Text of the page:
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Steven Pasquale was considered for the role of Bruce Wayne/Batman.
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(at around 20 mins) Liam Neeson's character states that his wife was "taken" from him. A few years later, Neeson starred in the "Taken" action film series.
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Liam Neeson's role in this film is an similar role to his role in Star Wars: Episode I - The Phantom Menace (1999). Like Qui-Gon Jinn, Henri Ducard is mentor to Bruce Wayne, and is a member of the League of Shadows, which is a ninja cult, and Ducard trains Wayne as a ninja.
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Lucy Russell: (at around 1h 9 mins) the female lead from Following (1998), Christopher Nolan's first film, plays a guest in the restaurant, and has the second most lines of any female in the movie, second only to Katie Holmes (Rachel Dawes).
John Nolan: (at around 1h 45 mins) the uncle of Christopher Nolan plays the birthday party guest who tells Bruce Wayne that "the apple has fallen very far from the tree."
Jeremy Theobald: (at around 2h) the male lead from Following (1998), Christopher Nolan's first film, plays the younger of the two Gotham Water Board Technicians.
Larry Franco: one of the film's Producers plays a police officer during the chase sequence.
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The trivia items below may give away important plot points.

In the early minutes of each film in the trilogy, the main villain (Ra's Al Ghul, Joker, Bane) disguises himself as one of his own henchmen, and there is a conversation about said villain in each scene.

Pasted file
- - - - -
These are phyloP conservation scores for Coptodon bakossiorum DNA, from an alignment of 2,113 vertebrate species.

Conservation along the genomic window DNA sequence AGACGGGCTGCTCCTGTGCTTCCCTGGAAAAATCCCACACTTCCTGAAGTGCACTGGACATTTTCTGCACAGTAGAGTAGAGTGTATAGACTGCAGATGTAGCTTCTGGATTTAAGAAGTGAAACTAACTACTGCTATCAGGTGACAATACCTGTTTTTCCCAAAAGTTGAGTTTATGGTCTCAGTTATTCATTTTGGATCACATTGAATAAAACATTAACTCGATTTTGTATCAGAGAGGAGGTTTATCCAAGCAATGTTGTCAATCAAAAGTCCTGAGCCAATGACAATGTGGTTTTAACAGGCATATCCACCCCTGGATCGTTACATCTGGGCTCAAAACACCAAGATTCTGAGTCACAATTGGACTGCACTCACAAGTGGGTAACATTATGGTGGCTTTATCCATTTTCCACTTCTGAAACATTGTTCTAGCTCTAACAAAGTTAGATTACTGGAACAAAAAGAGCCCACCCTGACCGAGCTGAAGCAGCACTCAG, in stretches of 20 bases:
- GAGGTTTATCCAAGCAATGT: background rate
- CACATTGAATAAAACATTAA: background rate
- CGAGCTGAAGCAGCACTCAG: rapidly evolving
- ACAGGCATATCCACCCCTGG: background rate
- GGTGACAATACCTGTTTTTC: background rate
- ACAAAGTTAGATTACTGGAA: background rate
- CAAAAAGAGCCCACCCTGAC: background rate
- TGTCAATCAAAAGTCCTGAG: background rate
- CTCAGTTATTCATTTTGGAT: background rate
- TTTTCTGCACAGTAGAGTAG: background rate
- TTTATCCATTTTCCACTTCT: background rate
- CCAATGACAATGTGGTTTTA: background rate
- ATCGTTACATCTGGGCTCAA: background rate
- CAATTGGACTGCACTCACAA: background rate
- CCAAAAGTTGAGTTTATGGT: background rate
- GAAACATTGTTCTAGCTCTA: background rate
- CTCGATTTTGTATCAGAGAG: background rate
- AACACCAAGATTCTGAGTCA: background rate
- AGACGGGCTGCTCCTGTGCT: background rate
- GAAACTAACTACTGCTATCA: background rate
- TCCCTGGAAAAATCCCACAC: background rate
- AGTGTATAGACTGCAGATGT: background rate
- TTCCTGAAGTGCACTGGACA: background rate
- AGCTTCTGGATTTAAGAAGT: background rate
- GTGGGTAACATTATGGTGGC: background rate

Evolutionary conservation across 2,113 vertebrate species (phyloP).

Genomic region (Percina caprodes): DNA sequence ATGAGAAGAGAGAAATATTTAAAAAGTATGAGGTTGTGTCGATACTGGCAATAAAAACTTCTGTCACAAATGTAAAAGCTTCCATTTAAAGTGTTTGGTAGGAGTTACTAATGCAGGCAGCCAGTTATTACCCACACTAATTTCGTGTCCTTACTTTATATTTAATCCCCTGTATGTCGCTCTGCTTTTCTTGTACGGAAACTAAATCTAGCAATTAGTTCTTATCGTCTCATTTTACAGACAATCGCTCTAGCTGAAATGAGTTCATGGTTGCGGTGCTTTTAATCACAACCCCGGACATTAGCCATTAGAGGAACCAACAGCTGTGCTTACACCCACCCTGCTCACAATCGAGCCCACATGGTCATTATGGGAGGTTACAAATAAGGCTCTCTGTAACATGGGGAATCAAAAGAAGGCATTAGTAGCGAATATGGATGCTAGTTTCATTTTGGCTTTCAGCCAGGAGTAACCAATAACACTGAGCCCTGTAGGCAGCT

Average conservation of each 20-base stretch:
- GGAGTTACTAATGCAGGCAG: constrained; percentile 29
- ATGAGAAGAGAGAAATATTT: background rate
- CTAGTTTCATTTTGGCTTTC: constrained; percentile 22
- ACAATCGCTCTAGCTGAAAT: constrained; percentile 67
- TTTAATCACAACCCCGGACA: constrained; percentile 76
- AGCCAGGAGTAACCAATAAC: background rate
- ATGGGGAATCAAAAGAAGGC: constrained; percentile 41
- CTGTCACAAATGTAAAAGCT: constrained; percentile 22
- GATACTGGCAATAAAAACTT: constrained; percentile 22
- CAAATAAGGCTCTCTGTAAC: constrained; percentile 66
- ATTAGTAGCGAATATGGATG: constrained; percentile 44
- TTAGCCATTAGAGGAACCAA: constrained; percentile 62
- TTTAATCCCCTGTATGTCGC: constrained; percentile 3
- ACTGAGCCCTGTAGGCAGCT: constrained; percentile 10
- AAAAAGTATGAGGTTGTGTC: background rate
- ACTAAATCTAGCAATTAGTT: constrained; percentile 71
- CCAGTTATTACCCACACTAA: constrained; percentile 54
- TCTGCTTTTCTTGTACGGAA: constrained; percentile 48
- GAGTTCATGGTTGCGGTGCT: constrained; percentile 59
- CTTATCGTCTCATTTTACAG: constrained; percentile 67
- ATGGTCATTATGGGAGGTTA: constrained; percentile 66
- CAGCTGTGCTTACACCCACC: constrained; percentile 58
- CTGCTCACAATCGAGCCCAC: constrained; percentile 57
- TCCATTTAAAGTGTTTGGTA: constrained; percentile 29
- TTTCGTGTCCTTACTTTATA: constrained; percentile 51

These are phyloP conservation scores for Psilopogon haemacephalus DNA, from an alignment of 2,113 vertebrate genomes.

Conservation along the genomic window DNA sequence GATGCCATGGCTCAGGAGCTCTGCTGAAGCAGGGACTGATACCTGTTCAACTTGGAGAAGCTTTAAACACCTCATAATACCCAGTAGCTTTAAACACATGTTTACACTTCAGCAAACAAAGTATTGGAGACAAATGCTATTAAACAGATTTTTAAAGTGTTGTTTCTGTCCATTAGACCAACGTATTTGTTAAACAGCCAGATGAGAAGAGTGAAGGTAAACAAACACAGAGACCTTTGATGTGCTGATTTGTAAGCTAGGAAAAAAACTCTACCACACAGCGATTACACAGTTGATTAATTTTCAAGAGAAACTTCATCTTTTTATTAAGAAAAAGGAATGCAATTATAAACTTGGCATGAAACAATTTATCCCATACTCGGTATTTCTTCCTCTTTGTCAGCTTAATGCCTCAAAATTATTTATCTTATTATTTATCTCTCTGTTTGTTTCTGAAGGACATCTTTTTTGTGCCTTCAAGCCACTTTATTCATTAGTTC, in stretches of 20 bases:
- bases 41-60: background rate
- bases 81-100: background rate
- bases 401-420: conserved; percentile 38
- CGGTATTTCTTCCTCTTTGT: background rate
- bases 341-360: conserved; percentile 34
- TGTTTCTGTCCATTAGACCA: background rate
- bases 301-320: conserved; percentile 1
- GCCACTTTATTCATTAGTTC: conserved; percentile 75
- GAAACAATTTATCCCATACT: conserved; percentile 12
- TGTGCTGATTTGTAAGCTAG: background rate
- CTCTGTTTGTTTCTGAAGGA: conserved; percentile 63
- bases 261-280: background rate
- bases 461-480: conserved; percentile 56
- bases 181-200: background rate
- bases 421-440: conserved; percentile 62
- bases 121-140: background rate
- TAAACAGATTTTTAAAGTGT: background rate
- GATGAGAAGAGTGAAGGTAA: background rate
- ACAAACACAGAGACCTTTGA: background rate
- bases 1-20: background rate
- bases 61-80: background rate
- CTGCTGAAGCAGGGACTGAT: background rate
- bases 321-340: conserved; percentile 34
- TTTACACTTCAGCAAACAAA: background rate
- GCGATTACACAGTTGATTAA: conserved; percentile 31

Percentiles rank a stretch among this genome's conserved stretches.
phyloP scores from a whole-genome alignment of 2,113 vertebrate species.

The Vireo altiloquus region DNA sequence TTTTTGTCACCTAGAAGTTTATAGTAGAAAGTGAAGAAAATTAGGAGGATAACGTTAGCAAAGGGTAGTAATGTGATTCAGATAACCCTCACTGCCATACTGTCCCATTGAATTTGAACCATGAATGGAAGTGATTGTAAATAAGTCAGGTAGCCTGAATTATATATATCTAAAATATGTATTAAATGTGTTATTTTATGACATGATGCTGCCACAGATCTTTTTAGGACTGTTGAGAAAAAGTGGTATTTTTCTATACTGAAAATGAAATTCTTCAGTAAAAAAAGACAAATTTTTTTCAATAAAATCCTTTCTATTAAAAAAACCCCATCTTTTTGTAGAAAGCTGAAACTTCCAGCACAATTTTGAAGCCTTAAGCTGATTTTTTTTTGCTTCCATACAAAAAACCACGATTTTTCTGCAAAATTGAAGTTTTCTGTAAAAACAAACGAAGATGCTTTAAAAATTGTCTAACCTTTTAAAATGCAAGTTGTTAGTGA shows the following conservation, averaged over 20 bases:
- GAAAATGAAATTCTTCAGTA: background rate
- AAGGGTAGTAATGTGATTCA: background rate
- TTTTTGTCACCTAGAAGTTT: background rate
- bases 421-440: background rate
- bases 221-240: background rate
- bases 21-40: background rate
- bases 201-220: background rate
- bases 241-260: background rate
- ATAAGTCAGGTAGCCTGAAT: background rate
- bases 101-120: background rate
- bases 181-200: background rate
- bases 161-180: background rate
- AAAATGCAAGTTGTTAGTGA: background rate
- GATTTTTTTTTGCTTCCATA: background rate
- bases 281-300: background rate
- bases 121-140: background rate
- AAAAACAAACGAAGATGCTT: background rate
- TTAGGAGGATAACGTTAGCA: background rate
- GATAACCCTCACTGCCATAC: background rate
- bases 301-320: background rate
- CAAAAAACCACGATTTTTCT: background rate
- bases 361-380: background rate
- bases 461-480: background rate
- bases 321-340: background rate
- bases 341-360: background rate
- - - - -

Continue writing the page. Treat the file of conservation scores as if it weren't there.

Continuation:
(at around 2h 10 mins) The Joker playing card presented to Batman at the end of the film is a replica of the Joker Card from the 1989 graphic novel "Arkham Asylum" by Grant Morrison and Dave McKean. It carries an evidence label, this label reads that the officer who discovered it was a J. Kerr, one of the Joker's favorite aliases (Joe Kerr) in the comic books.
When the prisoners are all released from Arkham, briefly visible is Mr. Zsasz, a serial killer from the comics with tally marks scarred into his skin, representing each of his victims. Mr. Zsasz also appears in the courtroom in the beginning of the film where he is being transferred to Arkham Asylum by Dr. Crane.
Christian Bale is the youngest actor to play Batman, being thirty at the time he played the character. Michael Keaton and Adam West were 38 years old when they played Bruce Wayne in Batman (1989) and Batman (1966), meanwhile Val Kilmer and George Clooney were both 36 years old for Batman Forever (1995) and Batman & Robin (1997), respectively.
(at around 1h 40 mins) Ducard's line "But is Ra's Al Ghul immortal?" is an in-joke, since the comic book version of the character is over 600 years old (and has been killed and resurrected many times) thanks to a device called the Lazarus Pits. Christopher Nolan chose to abstain from all fantasy elements from his version of Batman.
This is the only Batman film in the Christopher Nolan's trilogy that does not open with a criminal or supervillain committing some sort of crime.
Body count: 27.
(at around 1h 18 mins) Scarecrow's (Cillian Murphy's) and Batman's (Christian Bale's) first encounter is more like Batman: The Animated Series: Nothing to Fear (1992) than the comics. Both titles feature Batman trying to foil Scarecrow's arson attempt, failing and being drugged by the villain's fear toxin.
There is no reference in Batman Begins to Ra's Al Ghul having any daughters; however, his daughter Talia is mentioned in the novelization by Ra's and Talia's creator Denny O'Neil.
Despite not being "Year One", there are a few references to Year One. The line "You're a good cop. One of the few," Batman using sonar (hidden in his boot heel) to call on the bats while being attacked by police, and the ending (although done differently) where Batman's "next case" is The Joker).